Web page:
Toxic Houseplants at Christmas
Ornamental plants bring beauty to the home and are a common fixture in most landscaping. However, a number of these plants are very toxic to dogs and cats (and children!). The symptoms of intoxication can range from mild gastric irritation to seizures and death. In the case of ingestion of a toxic houseplant, immediate treatment is crucial. Call your veterinarian as soon as you suspect that your pet has eaten or chewed any part of an ornamental plant.
Sago palm is a very popular ornamental plant. All parts of the plant are highly toxic to dogs. Intoxication can occur even if the plant is only chewed and not fully ingested. The liver is the organ most affected by the toxins. The earliest symptoms are vomiting and diarrhea, progressing to jaundice, abdominal swelling and hemorrhage. Your veterinarian may induce vomiting, pump the stomach, and decontaminate with activated charcoal, and possibly IV fluid therapy.
We are often cautioned about the toxicity of poinsettias, but in actuality, the plant is only an irritant to dogs and cats, rather than a toxin. Gastrointestinal irritation, nausea and vomiting are the usual symptoms. Treatment of poinsettia ingestion includes the administration of activated charcoal and medications to protect and soothe the stomach.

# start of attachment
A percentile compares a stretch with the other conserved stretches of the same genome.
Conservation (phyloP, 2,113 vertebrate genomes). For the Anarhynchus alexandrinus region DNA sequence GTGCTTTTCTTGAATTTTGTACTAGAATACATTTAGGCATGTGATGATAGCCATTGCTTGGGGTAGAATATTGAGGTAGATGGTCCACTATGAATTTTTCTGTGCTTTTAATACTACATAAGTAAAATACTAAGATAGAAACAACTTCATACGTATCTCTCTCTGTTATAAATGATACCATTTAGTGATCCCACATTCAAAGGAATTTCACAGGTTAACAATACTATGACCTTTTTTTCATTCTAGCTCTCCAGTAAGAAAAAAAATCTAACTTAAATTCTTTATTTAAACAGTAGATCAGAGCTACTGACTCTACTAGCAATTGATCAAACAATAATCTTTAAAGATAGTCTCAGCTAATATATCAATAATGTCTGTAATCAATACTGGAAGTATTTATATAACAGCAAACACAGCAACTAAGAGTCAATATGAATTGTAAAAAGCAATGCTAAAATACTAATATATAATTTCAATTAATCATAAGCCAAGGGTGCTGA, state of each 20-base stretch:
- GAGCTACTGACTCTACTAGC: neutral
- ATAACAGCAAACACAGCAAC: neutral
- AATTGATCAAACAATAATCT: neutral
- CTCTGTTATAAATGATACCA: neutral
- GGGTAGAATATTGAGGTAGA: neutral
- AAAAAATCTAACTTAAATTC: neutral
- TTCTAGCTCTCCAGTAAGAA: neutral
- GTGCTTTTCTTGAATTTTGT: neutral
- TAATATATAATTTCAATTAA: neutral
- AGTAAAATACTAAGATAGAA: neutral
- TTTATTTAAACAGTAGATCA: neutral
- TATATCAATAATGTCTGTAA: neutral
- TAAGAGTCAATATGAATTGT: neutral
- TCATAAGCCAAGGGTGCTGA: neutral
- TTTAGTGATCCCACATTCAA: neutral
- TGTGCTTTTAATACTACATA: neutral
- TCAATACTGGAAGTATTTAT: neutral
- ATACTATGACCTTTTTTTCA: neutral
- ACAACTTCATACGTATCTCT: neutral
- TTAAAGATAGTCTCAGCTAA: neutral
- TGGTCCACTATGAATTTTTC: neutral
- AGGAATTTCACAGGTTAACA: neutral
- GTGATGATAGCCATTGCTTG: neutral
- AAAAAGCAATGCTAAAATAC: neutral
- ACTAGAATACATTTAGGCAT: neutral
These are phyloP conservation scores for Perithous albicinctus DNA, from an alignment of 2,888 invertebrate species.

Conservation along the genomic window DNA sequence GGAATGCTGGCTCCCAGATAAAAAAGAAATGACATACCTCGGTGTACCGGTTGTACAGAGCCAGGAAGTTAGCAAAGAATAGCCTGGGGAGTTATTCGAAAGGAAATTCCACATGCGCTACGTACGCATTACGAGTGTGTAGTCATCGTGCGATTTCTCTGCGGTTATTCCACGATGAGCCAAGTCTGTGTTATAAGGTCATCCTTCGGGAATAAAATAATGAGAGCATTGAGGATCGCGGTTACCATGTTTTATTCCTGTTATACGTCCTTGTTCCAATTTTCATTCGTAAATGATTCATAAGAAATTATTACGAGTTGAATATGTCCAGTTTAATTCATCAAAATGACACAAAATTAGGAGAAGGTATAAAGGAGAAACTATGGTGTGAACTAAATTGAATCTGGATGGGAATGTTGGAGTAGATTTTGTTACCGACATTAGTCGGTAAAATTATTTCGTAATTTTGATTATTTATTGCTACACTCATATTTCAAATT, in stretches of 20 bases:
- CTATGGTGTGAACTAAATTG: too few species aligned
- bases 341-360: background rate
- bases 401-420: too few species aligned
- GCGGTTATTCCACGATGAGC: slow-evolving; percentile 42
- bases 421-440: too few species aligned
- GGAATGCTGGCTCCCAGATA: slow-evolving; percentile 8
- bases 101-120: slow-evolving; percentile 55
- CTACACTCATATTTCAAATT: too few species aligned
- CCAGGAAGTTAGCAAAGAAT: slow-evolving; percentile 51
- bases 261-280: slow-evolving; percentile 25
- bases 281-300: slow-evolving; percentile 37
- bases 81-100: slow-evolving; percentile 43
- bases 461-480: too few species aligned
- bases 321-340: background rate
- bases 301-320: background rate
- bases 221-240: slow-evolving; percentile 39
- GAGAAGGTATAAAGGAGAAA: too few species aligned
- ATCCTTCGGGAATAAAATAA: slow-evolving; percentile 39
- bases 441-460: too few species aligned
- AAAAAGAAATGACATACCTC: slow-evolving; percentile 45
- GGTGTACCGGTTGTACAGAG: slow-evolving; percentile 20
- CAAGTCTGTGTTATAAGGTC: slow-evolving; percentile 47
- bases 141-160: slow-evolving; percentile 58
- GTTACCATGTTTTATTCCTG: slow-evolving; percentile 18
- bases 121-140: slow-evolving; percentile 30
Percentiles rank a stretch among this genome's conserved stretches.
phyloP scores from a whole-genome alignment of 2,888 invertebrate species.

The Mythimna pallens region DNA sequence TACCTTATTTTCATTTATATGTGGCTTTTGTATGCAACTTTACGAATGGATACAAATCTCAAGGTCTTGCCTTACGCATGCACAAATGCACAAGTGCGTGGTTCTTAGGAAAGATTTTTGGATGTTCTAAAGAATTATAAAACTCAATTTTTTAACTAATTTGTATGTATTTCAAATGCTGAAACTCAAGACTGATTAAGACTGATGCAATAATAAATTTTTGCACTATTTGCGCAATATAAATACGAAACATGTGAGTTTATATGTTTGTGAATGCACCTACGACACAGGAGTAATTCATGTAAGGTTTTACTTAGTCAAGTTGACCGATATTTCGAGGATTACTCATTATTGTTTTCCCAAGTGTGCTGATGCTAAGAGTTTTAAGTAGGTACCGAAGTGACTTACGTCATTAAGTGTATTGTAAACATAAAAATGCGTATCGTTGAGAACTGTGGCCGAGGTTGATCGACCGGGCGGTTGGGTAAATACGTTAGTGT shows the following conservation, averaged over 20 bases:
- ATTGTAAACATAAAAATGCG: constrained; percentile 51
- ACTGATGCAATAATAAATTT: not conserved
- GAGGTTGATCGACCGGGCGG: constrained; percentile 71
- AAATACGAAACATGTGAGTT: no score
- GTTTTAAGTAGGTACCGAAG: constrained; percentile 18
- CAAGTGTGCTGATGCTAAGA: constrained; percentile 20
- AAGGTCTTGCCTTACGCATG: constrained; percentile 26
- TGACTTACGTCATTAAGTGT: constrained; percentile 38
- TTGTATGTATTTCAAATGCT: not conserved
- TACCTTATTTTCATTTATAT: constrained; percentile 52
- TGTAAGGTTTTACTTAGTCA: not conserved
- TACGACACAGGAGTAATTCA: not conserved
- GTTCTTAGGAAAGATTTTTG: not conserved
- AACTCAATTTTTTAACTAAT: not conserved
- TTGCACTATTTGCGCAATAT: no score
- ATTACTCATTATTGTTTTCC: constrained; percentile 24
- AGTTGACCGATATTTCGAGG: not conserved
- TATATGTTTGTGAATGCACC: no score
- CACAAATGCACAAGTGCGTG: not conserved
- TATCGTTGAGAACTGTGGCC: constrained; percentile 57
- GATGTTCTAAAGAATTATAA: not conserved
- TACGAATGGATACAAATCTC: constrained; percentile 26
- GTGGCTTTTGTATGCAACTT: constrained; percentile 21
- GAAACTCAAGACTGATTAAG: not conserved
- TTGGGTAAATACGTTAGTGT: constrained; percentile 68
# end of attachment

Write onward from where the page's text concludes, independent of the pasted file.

Mistletoe is a popular decorative choice for the winter holidays and is quite toxic to dogs and cats. Mistletoe can affect the nervous system, causing symptoms ranging from nausea and vomiting to dilated pupils and convulsions. Treatment is limited to supportive care (IV fluids, pumping the stomach, activated charcoal and anticonvulsants).
Many of the plants known as true lilies are highly toxic to cats and include Easter lilies, Day lilies and Tiger lilies, among others. The entire plant does not need to be eaten and is especially toxic, even if a small amount is drunk from the water vase or the pollen is ingested. The kidneys are the organs most affected by lily intoxication. Symptoms include vomiting, diarrhea and anorexia, followed by acute kidney failure. Treatment must be initiated within 24 hours of ingestion in order to be successful.
Oleander & Kalanchoe
Both of these ornamental plants are highly toxic to dogs, cats and kids and affect primarily the cardiovascular system. Symptoms include decreased heart rate, abnormal breathing and seizures. Without prompt intervention, these intoxications can lead to cardiac failure and death. Treatment includes administration of medication to counteract the abnormally functioning heart. Supportive care should be initiated, and diazepam, an anti-seizure medication, may be administered if the patient is experiencing seizures.
Pet owners should be aware that many plants that surround our homes can be toxic to livestock, pets, and human beings. Additional lists of plants and information can be found at:
ASPCA Animal Poison Control Hotline
Pet Poison Helpline
National Poison Control Center
More Expert Pet Information From Texas Veterinarians
I wish you all a wonderful and safe Christmas Season!